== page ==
Before last night’s game I spoke briefly with Lavoy Allen, and after asking him a few admittedly stupid questions–What’s it like playing on a team with low expectations? How do you deal with this roster turnover? What’s your favorite color? Durrrrrr–we got to talking about the new offense.
What he told me, I already knew: “Coach really doesn’t like long twos. If you want to shoot a long two, you might as well take a step back and shoot a three.” But hearing it, then seeing it backed up in a 109-102 road victory, was refreshing.
Naturally, Allen’s first shot attempt – a make – was a 20-foot jumper at the top of the key. He was wide-open and there were 11 seconds left on the shot clock; perhaps he should have taken a step back. But check out the team’s shot chart on the left, courtesy of NBA.com/stats. The Sixers attempted just eight long twos all game and Allen’s 20-footer was the only one that went in.
Allen, called out in the preseason for sleeping through a practice, finished the game 5-of-6 and was a +7 off the bench. Two of his field goals were layups, one was a short baseline jumper, and one came off a nice post move. His shot selection presumably met Brett Brown’s standards.
The same can be said for his teammates. In the paint the Sixers scored a whopping 74 points – their highest total of the last 15 years. Evan Turner threw up bricks, and yet he still managed to shoot 10-of-18 because he was attacking and getting easy layups. Thaddeus Young was an insane 14-of-15 from up close, which we’ve seen before, but this was taking it to another level.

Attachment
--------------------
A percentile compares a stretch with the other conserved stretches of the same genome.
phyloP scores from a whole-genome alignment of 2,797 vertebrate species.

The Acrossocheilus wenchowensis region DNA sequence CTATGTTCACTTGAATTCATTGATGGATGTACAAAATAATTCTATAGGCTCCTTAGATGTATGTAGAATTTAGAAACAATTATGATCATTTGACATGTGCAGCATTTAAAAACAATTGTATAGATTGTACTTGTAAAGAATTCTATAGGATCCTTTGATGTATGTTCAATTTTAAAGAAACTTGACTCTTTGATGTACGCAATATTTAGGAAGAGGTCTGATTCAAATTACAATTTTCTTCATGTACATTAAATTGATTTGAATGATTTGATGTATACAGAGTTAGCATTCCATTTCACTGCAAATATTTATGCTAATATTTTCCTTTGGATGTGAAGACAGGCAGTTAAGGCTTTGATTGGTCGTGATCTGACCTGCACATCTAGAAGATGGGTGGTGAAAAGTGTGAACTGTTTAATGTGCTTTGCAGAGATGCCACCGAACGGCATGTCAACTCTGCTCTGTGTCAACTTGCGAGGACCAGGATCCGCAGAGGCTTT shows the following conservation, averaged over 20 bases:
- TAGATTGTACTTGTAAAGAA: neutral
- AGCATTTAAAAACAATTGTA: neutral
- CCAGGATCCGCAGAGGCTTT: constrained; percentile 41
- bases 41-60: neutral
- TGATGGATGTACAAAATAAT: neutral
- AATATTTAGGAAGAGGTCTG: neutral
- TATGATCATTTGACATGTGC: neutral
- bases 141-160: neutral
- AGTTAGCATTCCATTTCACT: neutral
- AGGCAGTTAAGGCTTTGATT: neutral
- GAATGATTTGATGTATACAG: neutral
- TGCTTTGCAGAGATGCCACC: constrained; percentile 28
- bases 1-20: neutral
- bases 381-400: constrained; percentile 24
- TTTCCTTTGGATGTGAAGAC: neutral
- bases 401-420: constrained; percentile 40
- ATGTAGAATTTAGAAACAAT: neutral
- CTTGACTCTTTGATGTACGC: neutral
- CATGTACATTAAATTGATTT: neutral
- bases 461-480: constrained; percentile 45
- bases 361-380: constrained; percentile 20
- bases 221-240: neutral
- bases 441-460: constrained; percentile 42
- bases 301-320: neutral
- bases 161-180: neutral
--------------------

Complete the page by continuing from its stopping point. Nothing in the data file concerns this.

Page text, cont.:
“We want to attack, attack. We want to get to the rim. It’s not all about just firing up threes,” Brown said after the game.
The winner for best shot selection (left) goes to Spencer Hawes, whose 12 shot attempts came from inside the circle or outside the arc. The Sixers made five of their last eight three-pointers – two from Hawes – after starting 1-of-15.
Is this sustainable? Probably not. They shot a ridiculous 35-of-46 from the circle area and attempted only 14 foul shots. Through two games, though, this new offensive system is working as well as anyone could have expected. With a rookie starting at the point, a former D-Leaguer at two-guard and a roster full of castaways, the offensive efficiency rating is through the roof at 105.8, good for sixth in the association. The 96-minutes’ worth of data is striking enough to make you question whether this roster–as currently constructed–is even capable of losing 50+ games.